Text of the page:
To whomever broke in and robbed us while we slept the night of June 12th—

I’m really scared that we were sound asleep in a private residence while you pried and squeezed your way through locked French doors and back out again—and in a country with 400 million guns on the ground, it terrifies me to think what could have happened if you had woken us up and we had stumbled out, half asleep, and found you there with our belongings in your hands. Who knows—maybe the earplugs we were wearing to block out the noises of the air conditioning and the Quarter saved our lives that night.

I am so angry that we have to replace so many things, and some expensive things, too. And I’m so torn up about the irretrievable song ideas and writing I had been working on since we left home. And you made off with a bunch of cash that we worked our asses off to earn. And every hour for the first couple of days, in pangs of sorrow and rage, I remembered yet another thing that is now forever out of my reach—my datebook planner, and all the handwritten notes in it; my COVID vaccination card; my Charlie Brown Christmas cloth mask; my favorite cloth napkin from Ten Thousand Villages; my little birding binoculars; the laminated four leaf clover given to me a few years ago by a fan after a show in New Jersey; the tiny composition notebook and pencil I used for communication when I had laryngitis back in 2019; one of my old Maine driver’s licenses, depicting a 20-something-year-old-me, one of the very few photos I had of that period in my life.

I’m also really disappointed with myself for being as upset as I am about material things. Our situation could be so much worse—Shawn or I could be fighting for life, just as our friend Leslie’s husband is at this very moment in a New Orleans hospital after being shot in a home invasion last month.

Most of all, though, I’m just really heartbroken—not just for our losses, but for you and for the world that you and I share.

That heartbreak led me to this place of curiosity, and I started to wonder if you’re a young kid, trying to prove yourself to older peers, or if you’re a junkie, desperate to feed your addiction.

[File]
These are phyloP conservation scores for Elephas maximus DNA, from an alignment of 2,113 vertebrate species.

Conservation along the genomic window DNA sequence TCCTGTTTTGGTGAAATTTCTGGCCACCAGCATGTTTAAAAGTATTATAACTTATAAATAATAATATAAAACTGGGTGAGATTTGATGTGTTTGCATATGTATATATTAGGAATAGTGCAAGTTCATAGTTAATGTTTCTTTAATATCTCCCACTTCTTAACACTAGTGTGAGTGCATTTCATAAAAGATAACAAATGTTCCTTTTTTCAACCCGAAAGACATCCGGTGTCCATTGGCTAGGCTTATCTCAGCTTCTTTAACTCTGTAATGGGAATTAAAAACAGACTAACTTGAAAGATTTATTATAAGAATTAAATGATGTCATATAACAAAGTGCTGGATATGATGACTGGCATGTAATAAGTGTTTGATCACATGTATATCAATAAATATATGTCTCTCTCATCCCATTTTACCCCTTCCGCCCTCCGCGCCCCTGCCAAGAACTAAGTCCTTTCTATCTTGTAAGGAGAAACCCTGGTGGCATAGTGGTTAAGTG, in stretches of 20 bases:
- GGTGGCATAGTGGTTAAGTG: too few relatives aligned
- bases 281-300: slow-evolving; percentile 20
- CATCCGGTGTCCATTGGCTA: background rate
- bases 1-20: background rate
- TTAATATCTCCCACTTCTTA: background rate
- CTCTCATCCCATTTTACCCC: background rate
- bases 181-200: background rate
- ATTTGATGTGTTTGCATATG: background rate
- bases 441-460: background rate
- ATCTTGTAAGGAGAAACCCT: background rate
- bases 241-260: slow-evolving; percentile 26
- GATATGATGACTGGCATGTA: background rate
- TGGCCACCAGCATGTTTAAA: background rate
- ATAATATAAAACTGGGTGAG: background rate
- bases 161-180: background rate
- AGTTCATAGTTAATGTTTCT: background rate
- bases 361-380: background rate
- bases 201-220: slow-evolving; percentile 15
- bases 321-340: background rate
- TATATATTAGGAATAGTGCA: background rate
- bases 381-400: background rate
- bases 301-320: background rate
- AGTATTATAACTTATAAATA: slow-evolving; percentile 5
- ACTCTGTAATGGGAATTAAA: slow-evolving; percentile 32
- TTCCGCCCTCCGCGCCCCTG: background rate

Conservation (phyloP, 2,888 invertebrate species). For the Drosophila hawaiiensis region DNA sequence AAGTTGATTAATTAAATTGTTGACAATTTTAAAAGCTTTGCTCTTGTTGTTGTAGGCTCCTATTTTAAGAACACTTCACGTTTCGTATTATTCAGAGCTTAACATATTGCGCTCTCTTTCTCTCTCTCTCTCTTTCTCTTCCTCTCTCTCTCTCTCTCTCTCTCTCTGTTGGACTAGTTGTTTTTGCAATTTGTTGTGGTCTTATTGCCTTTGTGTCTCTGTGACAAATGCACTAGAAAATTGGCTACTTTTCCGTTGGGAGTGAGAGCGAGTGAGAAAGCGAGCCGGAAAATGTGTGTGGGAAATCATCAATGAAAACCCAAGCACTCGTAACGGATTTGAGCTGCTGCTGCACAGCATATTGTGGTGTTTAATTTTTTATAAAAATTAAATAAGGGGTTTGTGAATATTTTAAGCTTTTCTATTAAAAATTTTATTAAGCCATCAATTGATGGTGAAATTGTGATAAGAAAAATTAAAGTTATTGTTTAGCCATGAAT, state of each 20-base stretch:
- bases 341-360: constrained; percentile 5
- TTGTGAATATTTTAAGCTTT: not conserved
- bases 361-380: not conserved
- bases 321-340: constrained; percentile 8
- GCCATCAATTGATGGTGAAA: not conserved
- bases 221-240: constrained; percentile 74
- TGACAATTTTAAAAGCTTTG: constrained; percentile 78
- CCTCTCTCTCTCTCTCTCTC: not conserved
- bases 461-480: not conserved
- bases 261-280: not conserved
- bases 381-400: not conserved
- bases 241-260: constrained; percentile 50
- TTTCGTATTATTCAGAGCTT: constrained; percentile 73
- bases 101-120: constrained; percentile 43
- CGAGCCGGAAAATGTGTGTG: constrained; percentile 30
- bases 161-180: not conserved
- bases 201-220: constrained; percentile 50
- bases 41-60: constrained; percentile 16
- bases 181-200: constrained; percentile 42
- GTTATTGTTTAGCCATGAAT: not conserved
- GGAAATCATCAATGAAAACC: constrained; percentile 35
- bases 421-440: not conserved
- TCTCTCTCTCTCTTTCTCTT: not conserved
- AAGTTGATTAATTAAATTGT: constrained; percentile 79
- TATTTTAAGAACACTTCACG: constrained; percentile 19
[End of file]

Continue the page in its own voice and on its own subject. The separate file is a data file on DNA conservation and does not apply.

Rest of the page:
I get that. My life has been touched in some way by these things, too. I shoplifted a few times when I was in junior high, trying to appear cool to a group of kids that I briefly thought I wanted to be part of. I grew up with an alcoholic parent, and I struggled with my own drinking until I gave it up in 1997. And I’ve experienced a brief brush with the horrors of opioid addiction, once when I had my wisdom teeth out in 2001, and again when I had a kidney stone in 2003. I didn’t even enjoy the feeling of the hydrocodone or the oxy, but some part of me craved each one terribly. It’s the way I’m wired. I can’t even keep potato chips in the house.

Believe me, though, it took me a while to find and remember this place of empathy. In the hours after we woke up that Monday morning, I was pacing around, trembling, jumping at every little unfamiliar noise, yelling at you, swearing, calling you names. Because I was angry and scared. And sometimes I still am.

And still—I wish you well. With all my heart, racing as it is, I do. I really do.

And I wonder if you’d laugh at this or roll your eyes. I wonder if you’d call me a fool or an easy mark. I get that, too. It sounds like some bullshit, right? ‘Hey, person who robbed me—I want you to be happy.’

But I really do wish this. I want the same things for you that I want for myself, and for every person on this planet—to be well and safe and free from suffering.

I am also really grateful, too. I’m typing these words on a device that you didn’t steal along with the rest. We are now in a safe, secure place with full bellies and our instruments and the means to continue on. We’ve been in close contact nearly constantly with friends and family who have been offering unconditional love and support.

And this feeling of gratitude, of knowing that there are people who have our backs no matter what—I really do know how lucky we are to have that. And I really want you to have that, too.

Believe it or not, I don’t want to punish you. Yes, I called the cops, because I was angry and scared—and really, I just want our stuff back. But if the cops figure out that you did this, they will punish you.

And please know this—this world you and I live in right now, where you have to steal shit to meet your needs and I have to call people with guns who want to put you in a cage to meet my needs—this is not the world I want. I want a world where justice is about restoration and not retribution, where everyone works with whatever skills they have toward a world where no one has a reason to steal from anyone ever again.

And I am willing to bet that this is the same world you want, too.

In time, we will replace many of the things that you took from us. Some, of course, are gone forever. And yeah, for some terrifying hours, you shattered our sense of safety and security, and our hope. But we still have our lives, our empathy, and our willingness to continue working towards that better world. And in a life so short and precious, those really are the only things I want.